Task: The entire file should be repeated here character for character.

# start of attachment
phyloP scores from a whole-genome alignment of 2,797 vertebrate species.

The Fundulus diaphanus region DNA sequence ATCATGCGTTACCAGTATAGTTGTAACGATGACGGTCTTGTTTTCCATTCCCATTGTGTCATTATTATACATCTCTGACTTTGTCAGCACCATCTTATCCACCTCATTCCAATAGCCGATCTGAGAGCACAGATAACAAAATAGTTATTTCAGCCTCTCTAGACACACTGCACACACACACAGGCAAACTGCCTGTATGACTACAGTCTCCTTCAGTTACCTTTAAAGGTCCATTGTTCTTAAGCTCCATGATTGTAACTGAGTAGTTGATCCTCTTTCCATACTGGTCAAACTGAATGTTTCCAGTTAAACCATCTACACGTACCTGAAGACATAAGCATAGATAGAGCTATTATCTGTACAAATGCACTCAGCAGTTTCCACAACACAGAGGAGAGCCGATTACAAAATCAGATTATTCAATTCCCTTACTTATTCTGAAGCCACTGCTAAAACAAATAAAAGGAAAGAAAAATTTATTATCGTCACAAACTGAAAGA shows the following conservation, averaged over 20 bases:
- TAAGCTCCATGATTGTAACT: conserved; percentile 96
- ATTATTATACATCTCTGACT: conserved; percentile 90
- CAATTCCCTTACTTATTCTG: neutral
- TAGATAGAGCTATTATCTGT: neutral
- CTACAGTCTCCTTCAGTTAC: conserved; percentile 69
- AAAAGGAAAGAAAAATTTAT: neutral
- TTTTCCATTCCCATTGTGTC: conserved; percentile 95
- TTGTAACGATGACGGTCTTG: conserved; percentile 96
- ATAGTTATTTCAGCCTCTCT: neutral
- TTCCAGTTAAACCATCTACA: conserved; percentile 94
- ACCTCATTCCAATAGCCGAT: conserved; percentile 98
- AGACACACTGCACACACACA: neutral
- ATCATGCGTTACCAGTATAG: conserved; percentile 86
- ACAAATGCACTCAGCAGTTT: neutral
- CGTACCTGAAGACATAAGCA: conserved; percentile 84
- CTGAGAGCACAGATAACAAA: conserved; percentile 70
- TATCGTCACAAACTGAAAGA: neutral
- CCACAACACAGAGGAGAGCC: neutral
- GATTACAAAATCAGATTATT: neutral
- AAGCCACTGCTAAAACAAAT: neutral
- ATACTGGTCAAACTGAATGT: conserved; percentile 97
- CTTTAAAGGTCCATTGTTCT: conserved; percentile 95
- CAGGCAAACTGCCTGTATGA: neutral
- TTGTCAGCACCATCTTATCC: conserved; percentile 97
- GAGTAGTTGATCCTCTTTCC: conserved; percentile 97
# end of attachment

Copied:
phyloP scores from a whole-genome alignment of 2,797 vertebrate species.

The Fundulus diaphanus region DNA sequence ATCATGCGTTACCAGTATAGTTGTAACGATGACGGTCTTGTTTTCCATTCCCATTGTGTCATTATTATACATCTCTGACTTTGTCAGCACCATCTTATCCACCTCATTCCAATAGCCGATCTGAGAGCACAGATAACAAAATAGTTATTTCAGCCTCTCTAGACACACTGCACACACACACAGGCAAACTGCCTGTATGACTACAGTCTCCTTCAGTTACCTTTAAAGGTCCATTGTTCTTAAGCTCCATGATTGTAACTGAGTAGTTGATCCTCTTTCCATACTGGTCAAACTGAATGTTTCCAGTTAAACCATCTACACGTACCTGAAGACATAAGCATAGATAGAGCTATTATCTGTACAAATGCACTCAGCAGTTTCCACAACACAGAGGAGAGCCGATTACAAAATCAGATTATTCAATTCCCTTACTTATTCTGAAGCCACTGCTAAAACAAATAAAAGGAAAGAAAAATTTATTATCGTCACAAACTGAAAGA shows the following conservation, averaged over 20 bases:
- TAAGCTCCATGATTGTAACT: conserved; percentile 96
- ATTATTATACATCTCTGACT: conserved; percentile 90
- CAATTCCCTTACTTATTCTG: neutral
- TAGATAGAGCTATTATCTGT: neutral
- CTACAGTCTCCTTCAGTTAC: conserved; percentile 69
- AAAAGGAAAGAAAAATTTAT: neutral
- TTTTCCATTCCCATTGTGTC: conserved; percentile 95
- TTGTAACGATGACGGTCTTG: conserved; percentile 96
- ATAGTTATTTCAGCCTCTCT: neutral
- TTCCAGTTAAACCATCTACA: conserved; percentile 94
- ACCTCATTCCAATAGCCGAT: conserved; percentile 98
- AGACACACTGCACACACACA: neutral
- ATCATGCGTTACCAGTATAG: conserved; percentile 86
- ACAAATGCACTCAGCAGTTT: neutral
- CGTACCTGAAGACATAAGCA: conserved; percentile 84
- CTGAGAGCACAGATAACAAA: conserved; percentile 70
- TATCGTCACAAACTGAAAGA: neutral
- CCACAACACAGAGGAGAGCC: neutral
- GATTACAAAATCAGATTATT: neutral
- AAGCCACTGCTAAAACAAAT: neutral
- ATACTGGTCAAACTGAATGT: conserved; percentile 97
- CTTTAAAGGTCCATTGTTCT: conserved; percentile 95
- CAGGCAAACTGCCTGTATGA: neutral
- TTGTCAGCACCATCTTATCC: conserved; percentile 97
- GAGTAGTTGATCCTCTTTCC: conserved; percentile 97